There were few questions Bills GM Buddy Nix refused to answer in his pre-draft media session with Buffalo media on Wednesday. Even when Nix didn't have a response -- he answered.
For example, on the topic of North Alabama CB Janoris Jenkins, a player some teams won't even include in their final draft board, Nix signaled the Bills are likely to avoid the smoke, fire and off-field worries that come with adding a player with Jenkins' history.
"You know I just would not get into that," Nix said. "But if you mean whether we'll take him or not ... ability-wise obviously you would. This is a political answer I'm fixing to give you, but otherwise you wouldn't. You get enough trouble without getting one that you know is a problem."
The Bills have a need at cornerback, Nix acknowledged, but said the depth at that position means they can find one in Rounds 2-4. He also praised South Carolina's Stephon Gilmore.
"Gilmore from South Carolina, we like him," Nix said. "We think he's a good strong sturdy corner that can press, can run in a hip pocket and he makes plays. We like his physical-ness in coming up in support. I do think this is a good year for cornerbacks. I really think the depth is good. You never know what we do early but from the second to the fourth we stack our board. We're going to take the best player available regardless of position, but we hope to get a few corners in the second or fourth too."
If the Bills are planning to draft an offensive tackle with the 10th overall pick after losing Demetress Bell in free agency, Nix disguised the team's interest well.
"We need tackles but I'm going to make this clear: we think Chris Hairston can play left tackle for us and win," he said. "He did it and he went in there and everybody say's Fitz (Ryan Fitzpatrick) gets the ball out quick and that's true. We run our offense; we run a lot of empty sets with five blockers, if they bring six he better get it out quick or he's going to get hit in the mouth. In this offense he's got to get it out quick. But Chris Hairston, he may not be the prettiest foot athlete but he's got so much length that he can protect the back side. We feel like he can do that."
Assistant GM Doug Whaley, Nix's replacement in waiting, said great tackles aren't easy to find. Nix backed up that notion, saying the best tackles in the league were drafted in the top 10.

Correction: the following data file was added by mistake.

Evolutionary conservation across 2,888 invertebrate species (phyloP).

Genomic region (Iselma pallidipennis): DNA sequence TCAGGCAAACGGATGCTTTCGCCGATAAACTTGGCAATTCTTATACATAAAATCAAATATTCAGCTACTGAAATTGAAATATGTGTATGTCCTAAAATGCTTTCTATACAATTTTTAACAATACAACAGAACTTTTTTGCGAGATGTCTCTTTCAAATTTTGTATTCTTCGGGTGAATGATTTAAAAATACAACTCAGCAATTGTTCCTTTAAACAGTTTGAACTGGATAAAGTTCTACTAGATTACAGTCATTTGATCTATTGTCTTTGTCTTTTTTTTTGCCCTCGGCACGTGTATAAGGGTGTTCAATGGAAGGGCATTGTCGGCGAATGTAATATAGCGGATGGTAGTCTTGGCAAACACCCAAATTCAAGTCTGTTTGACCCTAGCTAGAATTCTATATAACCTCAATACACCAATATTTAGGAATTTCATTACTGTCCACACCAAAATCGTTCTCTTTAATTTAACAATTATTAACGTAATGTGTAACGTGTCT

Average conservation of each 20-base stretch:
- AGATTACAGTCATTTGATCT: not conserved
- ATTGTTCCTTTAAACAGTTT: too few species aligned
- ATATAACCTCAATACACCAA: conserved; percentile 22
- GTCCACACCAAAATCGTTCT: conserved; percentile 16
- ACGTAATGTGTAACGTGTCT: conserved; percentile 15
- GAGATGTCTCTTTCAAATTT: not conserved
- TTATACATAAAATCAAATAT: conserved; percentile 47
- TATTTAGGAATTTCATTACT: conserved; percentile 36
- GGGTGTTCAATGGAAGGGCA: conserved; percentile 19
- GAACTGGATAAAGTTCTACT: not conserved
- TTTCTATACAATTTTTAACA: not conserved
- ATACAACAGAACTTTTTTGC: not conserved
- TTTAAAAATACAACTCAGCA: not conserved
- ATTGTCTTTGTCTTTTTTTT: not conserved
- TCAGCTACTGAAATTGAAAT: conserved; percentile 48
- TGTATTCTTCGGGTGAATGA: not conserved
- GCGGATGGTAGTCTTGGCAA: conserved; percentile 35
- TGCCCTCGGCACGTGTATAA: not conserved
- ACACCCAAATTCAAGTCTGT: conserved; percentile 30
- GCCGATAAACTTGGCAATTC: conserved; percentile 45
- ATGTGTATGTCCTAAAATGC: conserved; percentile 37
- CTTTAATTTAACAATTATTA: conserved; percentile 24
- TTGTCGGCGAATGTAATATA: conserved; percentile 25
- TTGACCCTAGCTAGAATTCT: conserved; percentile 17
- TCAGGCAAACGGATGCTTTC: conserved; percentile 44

"You look at Jonathan Martin first of all coming from Stanford; he's going to be a highly intelligent guy. He's a competitive guy. I think he's a guy that has a chance to play both left and right tackle, so the versatility for him makes him very intriguing," said Whaley. "Reiff, you just look at the pedigree from guys coming from Iowa. They're well-schooled, well-coached. The head coach (Kirk Ferentz) there has coached in the league so he knows how to produce NFL linemen. You're going to get a guy that we believe, most people believe, and the pedigree from that school are going to come in and step in and compete right off the bat. Reiff I think he can play both, left and right. I think you start him out on the left and see how he goes from there. Those left tackles are hard to find like Buddy says. We believe that you start a guy there and if he fails it's easier to move him to right than right to left. With (Georgia's Cordy) Glenn for us a guy of that size and that type of foot athlete you'd try him out at left tackle. He's got a chance to play there and produce there at a high level."
Nix said it was important to know the depth at wide receiver was considerable in this draft. The Bills re-signed No. 1 receiver Stevie Johnson to a five-year deal, but have no other proven options outside. Michael Floyd of Notre Dame definitely made an impression on Buffalo's scouting department. But taking a receiver with the speed to stretch the field might be more realistic than snagging a big-pay, big-play type earlier.
So, Mr. Nix, do you owe it to coach Chan Gailey to land a vertical threat?
"I don't owe them nothing; they get paid once a month (jokingly)," he said. "But I'll tell you this, we do need one. We do need some speed outside. We got more than you think, too. (David) Clowney, he hadn't done it, again we don't have a proven one, but he runs in the 4.3s. So it's not just speed, but it would really help Steve Johnson if we had some speed outside and we know that. Hopefully we can fill that need."